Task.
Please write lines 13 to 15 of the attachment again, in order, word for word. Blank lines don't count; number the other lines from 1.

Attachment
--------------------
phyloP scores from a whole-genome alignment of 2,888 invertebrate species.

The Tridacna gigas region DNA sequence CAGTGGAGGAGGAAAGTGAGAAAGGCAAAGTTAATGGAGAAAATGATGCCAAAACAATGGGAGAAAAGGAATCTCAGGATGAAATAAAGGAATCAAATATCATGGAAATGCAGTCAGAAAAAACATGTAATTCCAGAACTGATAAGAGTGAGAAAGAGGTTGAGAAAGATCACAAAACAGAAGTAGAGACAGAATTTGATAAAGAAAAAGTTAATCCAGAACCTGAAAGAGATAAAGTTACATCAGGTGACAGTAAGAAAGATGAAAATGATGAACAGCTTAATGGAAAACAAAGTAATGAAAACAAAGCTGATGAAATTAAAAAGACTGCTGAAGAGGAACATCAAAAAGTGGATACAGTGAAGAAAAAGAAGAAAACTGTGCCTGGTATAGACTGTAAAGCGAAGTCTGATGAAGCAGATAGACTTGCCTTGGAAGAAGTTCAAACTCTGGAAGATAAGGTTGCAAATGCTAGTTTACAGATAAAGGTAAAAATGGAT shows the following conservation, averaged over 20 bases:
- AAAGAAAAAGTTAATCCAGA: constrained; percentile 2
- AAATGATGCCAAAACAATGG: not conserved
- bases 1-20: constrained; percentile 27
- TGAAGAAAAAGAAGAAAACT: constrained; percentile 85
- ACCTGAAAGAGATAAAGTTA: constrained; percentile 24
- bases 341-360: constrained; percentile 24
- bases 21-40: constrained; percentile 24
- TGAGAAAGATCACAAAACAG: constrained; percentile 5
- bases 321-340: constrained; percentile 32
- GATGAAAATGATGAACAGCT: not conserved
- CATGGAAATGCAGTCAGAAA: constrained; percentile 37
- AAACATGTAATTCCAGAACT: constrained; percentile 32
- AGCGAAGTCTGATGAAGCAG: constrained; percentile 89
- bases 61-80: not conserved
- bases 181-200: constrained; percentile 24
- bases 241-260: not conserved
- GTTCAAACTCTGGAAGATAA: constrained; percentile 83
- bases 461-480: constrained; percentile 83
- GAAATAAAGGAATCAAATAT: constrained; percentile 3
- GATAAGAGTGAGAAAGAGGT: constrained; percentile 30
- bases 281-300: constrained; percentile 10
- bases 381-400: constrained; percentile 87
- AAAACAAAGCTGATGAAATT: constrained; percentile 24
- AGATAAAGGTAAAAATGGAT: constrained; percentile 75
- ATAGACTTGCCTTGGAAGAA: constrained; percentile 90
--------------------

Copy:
- CATGGAAATGCAGTCAGAAA: constrained; percentile 37
- AAACATGTAATTCCAGAACT: constrained; percentile 32
- AGCGAAGTCTGATGAAGCAG: constrained; percentile 89